When and why your baby must get polio vaccine - Evewoman
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When and why your baby must get polio vaccine

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Polio is a disease caused by the polio virus, and usually spread directly from the stool of an infected person to the mouth of another person, probably from contaminated hands.

In the majority of cases, the virus produces a mild and harmless infection. However, it may cause meningitis, paralytic illness or encephalitis. The paralysis occurs when the virus invades nerve cells of the brainstem and spinal cord, a condition that may lead to permanent muscle weakness and disability.

Wild polio virus occurs naturally and causes paralytic polio, and the infection gives lifelong immunity, but only to the particular subtype involved (either types 1, 2 or 3). In rare cases, the oral polio vaccine (OPV) can cause a polio type associated with vaccines, called Vaccine-induced paralytic polio where the live attenuated vaccine virus in OPV may cause paralysis in the vaccinated child, or in a close contact, especially if one suffers from an immune weakening condition like HIV and Aids.

Alternatively, in Vaccine-derived polioviruses, a strain of poliovirus in OPV may genetically change so that it can both cause paralysis and circulate among a population.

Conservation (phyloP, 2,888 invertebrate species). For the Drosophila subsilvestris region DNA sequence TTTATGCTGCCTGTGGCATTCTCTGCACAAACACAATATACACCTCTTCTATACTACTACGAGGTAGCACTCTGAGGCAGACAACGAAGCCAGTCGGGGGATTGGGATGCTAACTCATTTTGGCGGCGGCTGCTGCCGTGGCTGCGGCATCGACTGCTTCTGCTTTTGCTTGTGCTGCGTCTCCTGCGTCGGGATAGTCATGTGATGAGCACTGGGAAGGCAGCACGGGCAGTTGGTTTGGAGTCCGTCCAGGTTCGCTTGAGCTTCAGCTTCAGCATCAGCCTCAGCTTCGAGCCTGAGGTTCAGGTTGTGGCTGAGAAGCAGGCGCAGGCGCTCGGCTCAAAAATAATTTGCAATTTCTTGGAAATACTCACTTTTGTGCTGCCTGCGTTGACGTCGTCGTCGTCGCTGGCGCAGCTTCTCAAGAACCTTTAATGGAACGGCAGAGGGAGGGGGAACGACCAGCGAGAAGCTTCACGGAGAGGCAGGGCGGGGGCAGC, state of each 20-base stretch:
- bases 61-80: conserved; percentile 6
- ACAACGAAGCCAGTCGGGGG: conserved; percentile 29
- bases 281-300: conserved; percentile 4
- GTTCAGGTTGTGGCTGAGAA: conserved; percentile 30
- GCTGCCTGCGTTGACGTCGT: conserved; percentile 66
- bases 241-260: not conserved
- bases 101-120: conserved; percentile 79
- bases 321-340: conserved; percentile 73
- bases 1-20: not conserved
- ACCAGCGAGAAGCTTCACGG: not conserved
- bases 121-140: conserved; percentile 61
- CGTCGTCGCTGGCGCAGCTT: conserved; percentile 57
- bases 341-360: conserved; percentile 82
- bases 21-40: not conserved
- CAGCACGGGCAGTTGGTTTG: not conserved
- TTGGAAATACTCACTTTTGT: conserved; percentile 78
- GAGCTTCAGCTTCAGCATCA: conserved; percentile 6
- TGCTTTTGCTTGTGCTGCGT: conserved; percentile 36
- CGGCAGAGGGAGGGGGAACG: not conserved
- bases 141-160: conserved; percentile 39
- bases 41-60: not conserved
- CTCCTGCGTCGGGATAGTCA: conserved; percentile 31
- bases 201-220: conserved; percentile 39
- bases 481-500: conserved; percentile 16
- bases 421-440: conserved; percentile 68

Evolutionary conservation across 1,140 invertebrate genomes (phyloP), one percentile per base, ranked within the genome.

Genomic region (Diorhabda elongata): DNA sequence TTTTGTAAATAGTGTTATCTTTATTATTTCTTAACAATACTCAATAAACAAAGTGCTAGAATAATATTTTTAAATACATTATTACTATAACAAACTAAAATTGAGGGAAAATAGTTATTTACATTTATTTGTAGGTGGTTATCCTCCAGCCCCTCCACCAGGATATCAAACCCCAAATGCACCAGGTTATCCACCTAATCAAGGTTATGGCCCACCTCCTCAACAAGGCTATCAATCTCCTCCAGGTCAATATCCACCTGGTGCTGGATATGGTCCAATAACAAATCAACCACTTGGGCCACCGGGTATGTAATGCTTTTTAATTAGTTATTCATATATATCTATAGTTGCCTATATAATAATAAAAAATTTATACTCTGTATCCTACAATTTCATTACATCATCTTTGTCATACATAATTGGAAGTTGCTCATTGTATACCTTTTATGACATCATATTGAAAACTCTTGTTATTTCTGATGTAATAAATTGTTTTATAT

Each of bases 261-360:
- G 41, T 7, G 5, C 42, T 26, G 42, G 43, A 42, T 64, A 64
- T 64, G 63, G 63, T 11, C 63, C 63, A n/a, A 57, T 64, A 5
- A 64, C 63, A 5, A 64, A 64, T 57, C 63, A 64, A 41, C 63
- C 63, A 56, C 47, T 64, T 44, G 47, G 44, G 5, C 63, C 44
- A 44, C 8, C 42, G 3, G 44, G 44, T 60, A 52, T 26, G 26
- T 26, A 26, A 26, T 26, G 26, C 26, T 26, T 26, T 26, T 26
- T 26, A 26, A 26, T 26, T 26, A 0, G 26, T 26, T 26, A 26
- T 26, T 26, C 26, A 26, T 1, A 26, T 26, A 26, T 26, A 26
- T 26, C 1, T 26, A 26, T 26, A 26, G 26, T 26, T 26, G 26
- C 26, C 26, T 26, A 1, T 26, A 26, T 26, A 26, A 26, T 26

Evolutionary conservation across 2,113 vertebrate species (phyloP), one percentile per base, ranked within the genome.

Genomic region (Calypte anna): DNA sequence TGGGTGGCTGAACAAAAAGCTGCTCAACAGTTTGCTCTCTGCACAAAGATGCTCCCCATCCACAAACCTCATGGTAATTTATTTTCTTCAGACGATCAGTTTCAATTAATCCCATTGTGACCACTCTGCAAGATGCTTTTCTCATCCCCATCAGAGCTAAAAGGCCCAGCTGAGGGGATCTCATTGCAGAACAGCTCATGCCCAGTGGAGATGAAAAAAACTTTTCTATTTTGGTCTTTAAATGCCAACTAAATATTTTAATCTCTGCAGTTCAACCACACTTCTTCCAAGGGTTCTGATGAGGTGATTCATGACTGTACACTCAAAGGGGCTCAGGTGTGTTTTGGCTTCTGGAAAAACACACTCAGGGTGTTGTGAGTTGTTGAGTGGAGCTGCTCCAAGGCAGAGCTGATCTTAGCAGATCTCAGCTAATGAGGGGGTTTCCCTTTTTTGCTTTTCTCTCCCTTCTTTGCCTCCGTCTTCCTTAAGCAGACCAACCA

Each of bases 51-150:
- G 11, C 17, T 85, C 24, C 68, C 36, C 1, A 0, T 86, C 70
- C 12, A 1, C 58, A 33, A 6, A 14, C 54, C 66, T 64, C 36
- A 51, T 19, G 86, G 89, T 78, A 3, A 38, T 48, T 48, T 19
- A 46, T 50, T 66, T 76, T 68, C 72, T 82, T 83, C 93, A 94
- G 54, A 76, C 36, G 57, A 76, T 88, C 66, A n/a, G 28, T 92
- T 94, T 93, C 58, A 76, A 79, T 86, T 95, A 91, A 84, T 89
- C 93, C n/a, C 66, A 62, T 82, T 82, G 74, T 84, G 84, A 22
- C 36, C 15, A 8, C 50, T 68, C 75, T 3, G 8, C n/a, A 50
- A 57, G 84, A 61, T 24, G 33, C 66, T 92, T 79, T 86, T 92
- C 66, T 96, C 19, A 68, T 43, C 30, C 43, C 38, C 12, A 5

OPV is also called the Sabin vaccine, and comprises of live attenuated strains of poliovirus 1-3. It is cheap; orally administered and promotes antibody formation in the gut; this protects more effectively against wild polio infection and reduces transmission of the wild virus.

It also provides community benefit because the vaccine virus is excreted; therefore the contacts of recently immunised children may, in effect, get a second-hand dose of the vaccine. It is therefore used to contain outbreaks, and for eradication where polio is endemic, like in Sub Saharan Africa.

Inactivated polio vaccine (IPV) also known as the Salk vaccine, contains inactivated strains of polioviruses 1-3. It does not have the risk of causing vaccine-related polio. The disadvantage is that it does not stimulate antibody in the gut, so less effective against wild poliovirus. It protects only the immunised person; no community benefits. In Kenya children receive the polio vaccine at birth, then at six, ten and 14 weeks of age.

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